Some may support less or more weight, so there is hope if you are on the heavier side. Double person hammocks can hold up to 500 lbs and can make for cozy snuggle sessions. (Or for hanging with your kid. Hiking hammocks make great family camping gear.)
4. In Expensive
You do not need to drive a hole in your wallet to get one. A good daytime backpacking hammock can cost less than $30. But I will also recommend some superior expedition-quality hammocks that are longer-lasting and cost more, yet still, are less expensive than a tent.
5. Durable and Quick Dry
Hammocks are typically made of nylon or polyester, so they are breathable, strong and dry quickly. This means quick recovery after rain.
6. Quick Setup
You can string a hammock up in about 2 minutes. Simply string the carabiner clips with hooks and tree straps. The toughest job may be finding the perfect anchors – the ones that are not “widow-makers”. Trees that are at least 8 inches in diameter make the safest anchor points.
7. Comfortable and Stable Suspension
Hiking hammocks do not come with spreaders – the kind in backyard hammocks that can throw you over. Instead, they gather to a point at each end and need a system of straps and carabiners to be anchored to a tree or other anchor point.
Some models come with necessary cords and carabiners for setup, while others may need you to buy carabiners and webbing or straps for harnessing.
How To Hang Hammock Correctly
Hammocks are less bulky compared to tents, and they are typically made of parachute fabric which may use ripstop techniques to improve durability.
There are a lot of hammocks out there, and I'm not discussing each and every hammock, my primary focus is how to use travel hammocks when backpacking.
1. Hammock Stands
A simple way to hang a hammock is to use portable hammock stands, the flip side of using stands are they are heavy you may not likely carry it when backpacking. So, with that in mind let’s talk about the ideal angle that you can hang a hammock.
Hanging a Hammock General Guidelines:
- Need about 18in of loaded hang from butt to ground.
- Should have about 40 in suspension length on each side.
- Need to maintain 108 inch ridge line. Now if you achieved this and the anchor points for the hammock are around 5.75 feet high, you can get the "ideal" 30 degrees hang angle.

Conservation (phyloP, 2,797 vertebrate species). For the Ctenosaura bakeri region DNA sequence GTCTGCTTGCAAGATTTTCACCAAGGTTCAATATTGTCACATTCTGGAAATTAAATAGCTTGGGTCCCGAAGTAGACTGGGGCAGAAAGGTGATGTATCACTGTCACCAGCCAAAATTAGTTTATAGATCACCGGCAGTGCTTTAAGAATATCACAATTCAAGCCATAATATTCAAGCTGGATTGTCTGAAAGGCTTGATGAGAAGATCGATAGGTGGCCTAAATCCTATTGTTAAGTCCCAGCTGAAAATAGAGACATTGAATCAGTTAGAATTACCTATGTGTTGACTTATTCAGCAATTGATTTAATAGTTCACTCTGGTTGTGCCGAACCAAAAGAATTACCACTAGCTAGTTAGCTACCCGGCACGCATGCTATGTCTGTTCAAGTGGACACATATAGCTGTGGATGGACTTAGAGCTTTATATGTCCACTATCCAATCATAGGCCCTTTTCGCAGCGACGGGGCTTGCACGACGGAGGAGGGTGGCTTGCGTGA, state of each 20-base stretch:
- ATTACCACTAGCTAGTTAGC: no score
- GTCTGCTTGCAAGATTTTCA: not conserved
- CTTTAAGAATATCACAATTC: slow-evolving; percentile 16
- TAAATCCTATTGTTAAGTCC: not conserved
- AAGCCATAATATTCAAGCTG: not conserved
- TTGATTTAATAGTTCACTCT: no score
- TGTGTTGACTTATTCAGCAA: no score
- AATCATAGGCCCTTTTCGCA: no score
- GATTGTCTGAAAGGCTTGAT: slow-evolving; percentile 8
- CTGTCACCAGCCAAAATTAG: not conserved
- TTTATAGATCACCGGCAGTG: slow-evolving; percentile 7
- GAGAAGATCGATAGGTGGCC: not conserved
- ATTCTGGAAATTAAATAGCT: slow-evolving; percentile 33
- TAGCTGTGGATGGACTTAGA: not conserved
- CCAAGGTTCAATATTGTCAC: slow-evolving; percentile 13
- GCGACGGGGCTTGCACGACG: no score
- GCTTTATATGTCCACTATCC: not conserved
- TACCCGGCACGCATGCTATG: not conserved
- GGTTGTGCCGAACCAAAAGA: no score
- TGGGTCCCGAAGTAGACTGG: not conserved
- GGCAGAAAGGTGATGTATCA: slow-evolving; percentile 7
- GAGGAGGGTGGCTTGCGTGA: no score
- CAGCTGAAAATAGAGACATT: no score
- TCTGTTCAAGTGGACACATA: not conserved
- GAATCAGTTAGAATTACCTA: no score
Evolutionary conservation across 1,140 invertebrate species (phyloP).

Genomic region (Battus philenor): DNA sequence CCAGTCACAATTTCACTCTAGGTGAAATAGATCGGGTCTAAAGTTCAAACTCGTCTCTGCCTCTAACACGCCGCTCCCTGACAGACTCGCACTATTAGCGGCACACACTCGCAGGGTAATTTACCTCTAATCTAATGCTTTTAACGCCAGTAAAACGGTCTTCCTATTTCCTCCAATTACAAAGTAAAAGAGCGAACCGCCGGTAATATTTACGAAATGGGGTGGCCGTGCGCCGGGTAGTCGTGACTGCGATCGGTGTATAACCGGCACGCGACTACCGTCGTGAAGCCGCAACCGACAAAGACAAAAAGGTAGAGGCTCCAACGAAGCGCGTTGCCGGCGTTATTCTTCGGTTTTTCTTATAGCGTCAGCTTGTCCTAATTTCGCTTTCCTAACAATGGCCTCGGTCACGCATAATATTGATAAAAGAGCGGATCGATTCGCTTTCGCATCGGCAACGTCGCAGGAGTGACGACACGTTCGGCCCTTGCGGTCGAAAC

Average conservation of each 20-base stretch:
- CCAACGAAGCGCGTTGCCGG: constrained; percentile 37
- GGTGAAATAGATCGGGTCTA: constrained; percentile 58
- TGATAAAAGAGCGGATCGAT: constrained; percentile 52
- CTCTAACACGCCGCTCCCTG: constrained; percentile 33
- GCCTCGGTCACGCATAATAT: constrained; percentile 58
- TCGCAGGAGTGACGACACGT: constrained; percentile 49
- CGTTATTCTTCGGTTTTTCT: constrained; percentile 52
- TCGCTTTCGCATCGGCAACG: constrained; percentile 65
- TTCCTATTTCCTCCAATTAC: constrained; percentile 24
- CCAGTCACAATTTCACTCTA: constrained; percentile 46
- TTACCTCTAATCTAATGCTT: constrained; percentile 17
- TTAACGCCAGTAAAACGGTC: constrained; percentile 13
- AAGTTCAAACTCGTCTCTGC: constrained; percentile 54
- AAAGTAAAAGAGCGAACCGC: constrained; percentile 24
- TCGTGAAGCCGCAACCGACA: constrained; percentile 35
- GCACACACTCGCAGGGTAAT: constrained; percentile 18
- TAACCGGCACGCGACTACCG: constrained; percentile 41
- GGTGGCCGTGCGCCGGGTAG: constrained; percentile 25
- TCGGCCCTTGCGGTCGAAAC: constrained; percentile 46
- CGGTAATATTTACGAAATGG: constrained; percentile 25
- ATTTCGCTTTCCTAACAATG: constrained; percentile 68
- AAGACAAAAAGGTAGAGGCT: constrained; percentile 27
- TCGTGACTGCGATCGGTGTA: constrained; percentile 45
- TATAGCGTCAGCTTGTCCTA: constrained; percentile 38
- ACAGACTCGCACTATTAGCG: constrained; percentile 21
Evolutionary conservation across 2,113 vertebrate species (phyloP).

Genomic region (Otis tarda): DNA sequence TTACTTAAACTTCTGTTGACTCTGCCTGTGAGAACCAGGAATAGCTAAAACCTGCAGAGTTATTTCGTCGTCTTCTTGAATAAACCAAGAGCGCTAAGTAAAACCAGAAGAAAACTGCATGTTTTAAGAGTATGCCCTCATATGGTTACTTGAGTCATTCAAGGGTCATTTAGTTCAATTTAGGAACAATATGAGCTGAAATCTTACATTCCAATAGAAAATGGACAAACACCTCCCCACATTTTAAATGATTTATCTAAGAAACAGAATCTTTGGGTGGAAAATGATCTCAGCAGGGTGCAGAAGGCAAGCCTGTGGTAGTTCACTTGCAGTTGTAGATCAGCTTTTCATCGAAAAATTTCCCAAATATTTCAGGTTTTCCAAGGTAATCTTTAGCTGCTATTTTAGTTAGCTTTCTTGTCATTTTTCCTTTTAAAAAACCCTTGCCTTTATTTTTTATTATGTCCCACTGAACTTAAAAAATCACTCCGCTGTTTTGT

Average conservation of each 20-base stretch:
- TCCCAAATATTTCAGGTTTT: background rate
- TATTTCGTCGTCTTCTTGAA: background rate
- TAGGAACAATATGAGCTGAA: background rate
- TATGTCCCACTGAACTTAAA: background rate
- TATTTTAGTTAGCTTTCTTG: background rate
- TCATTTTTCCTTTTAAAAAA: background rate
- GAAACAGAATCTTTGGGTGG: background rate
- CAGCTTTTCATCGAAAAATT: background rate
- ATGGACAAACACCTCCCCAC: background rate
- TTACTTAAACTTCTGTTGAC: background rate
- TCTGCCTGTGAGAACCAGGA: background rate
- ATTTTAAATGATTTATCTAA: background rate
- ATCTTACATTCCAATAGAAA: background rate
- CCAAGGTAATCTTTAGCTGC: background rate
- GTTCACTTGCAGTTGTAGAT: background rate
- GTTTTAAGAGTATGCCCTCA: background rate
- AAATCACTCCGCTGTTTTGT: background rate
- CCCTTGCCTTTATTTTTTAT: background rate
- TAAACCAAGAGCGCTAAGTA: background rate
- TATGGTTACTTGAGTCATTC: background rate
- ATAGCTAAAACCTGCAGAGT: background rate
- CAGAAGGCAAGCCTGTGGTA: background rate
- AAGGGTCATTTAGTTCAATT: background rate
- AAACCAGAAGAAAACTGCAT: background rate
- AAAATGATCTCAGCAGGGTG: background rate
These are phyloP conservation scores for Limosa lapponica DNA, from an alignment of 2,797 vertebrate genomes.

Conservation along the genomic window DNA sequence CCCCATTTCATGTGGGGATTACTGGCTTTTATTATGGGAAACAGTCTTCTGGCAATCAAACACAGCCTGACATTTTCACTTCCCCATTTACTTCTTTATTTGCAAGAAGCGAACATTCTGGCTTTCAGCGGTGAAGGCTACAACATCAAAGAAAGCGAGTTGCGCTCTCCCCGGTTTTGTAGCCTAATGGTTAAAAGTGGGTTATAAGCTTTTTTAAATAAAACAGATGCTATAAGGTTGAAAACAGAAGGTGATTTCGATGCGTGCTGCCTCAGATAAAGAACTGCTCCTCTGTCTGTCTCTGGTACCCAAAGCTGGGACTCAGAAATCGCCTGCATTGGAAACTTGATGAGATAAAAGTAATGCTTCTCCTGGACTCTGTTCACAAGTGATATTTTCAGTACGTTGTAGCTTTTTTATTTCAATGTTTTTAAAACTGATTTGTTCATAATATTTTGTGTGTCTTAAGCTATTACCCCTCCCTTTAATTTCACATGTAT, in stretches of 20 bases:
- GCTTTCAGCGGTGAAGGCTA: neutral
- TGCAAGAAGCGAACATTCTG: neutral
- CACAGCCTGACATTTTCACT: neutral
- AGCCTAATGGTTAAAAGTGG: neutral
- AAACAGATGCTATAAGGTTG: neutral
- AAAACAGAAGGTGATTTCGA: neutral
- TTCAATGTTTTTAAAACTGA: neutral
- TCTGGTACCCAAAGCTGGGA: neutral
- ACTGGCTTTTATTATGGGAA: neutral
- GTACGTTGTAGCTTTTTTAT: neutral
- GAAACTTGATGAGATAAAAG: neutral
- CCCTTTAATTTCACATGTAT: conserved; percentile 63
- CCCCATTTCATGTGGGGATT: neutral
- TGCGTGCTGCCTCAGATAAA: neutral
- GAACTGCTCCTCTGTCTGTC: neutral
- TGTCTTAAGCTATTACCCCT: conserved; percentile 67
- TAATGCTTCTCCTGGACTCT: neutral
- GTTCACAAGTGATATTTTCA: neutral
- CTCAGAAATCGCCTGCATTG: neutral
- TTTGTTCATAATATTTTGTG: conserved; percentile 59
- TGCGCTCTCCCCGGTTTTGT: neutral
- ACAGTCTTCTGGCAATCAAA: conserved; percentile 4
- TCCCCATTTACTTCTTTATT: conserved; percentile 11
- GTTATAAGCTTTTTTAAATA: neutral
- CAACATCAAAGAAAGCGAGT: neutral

- So, you just need to make sure that each strap should be capable of holding your weight individually. Let's learn few knots that allow you to adjust the length of the hang.
2. Hammock Hanging Knots
To fully discover the joy of hammock camping over tents you need to learn few knots. The bowline knot is a pretty simple knot, and it's easy to tie. You'll have a perfect wrap, so you're not going to slip or fall. Now let's checkout few things to consider when hanging a hammock to tree.
Let me explain, take your rope and keep it between the index finger and middle finger and wrap it around so that you'll have a perfect loop and it comes out little bit extra slope little slack, now go underneath it and pull so that you'll have a perfect bowline knot.
3. How to Hang a Hammock to Trees
Once you got your hammock, you'll need to figure out how to attach it to the trees. If hammock comes with straps next, it's easy, you can swing them around trees and tie it up and attach your hammock.
Slap straps may stretch so make sure that they are rated to hold your weight, and you may not want a rude awakening in the middle of the night.
Here is what I'd check when setting up Hammock to tree
- Setup hammock for maximum exposure to the wind.
- Make sure that the trees don't have dead or broken branches
- Nice to have at least 15 feet Spread
- Keep your Hammock away from the fire
4. Hammock Whoopie Slings
Whoopie slings are lightweight and reduce your weight by 80% over conventional hammock setups. Installation is pretty easy. First, you'll need to loop a fixed eye through hammock end, second, you'll need to feed whoopie sling through fixed eye loop, and last, you'll just need to tighten and test before using the hammock.
Whoopie slings are weight savers they weigh tiny and are super strong. But they do require a learning curve, but once you get the hang of it, you'll wonder why you used anything else.
Moreover, they can either attach to your tree straps by using a carabiner, S-clip, or marlin spike and toggle. You have to ensure that these are rated to hold the weight.
5. Try Hanging Hammock In Your Backyard
You've to figure out how to use the hammock in your backyard before even taking into the woods. Hang it somewhere and use it for a couple of nights and see if you can comfortably fit in and sleep and also check if the hammock can withstand if you co-sleep with your partner.
But I haven't found a good solution to sleeping in the hammock for two, and you end up on top of each other. You could try out getting double bridge hammock to rest with your partner.
I would recommend hammocks since overall, they are more suited for the outdoors, particularly when backpacking because they appropriate choice for outdoor sleeping.
If you need to shave off the weight of a rope of length of the webbing of pack weight, I'd recommend using whoopie slings or regular hammock tree straps.
These recommendations should get you started with your own research into the best hammock for you. Be very clear about what exactly you are looking for – all-weather/ daytime or camping hammocks, traditional or asymmetrical, options for hanging in the terrain you will be going to and so on (such as above the treeline).
Then compare features, prices, and suspension systems and make a choice. Hope that helps, don’t forget to leave your comments and thoughts.
You May Also Like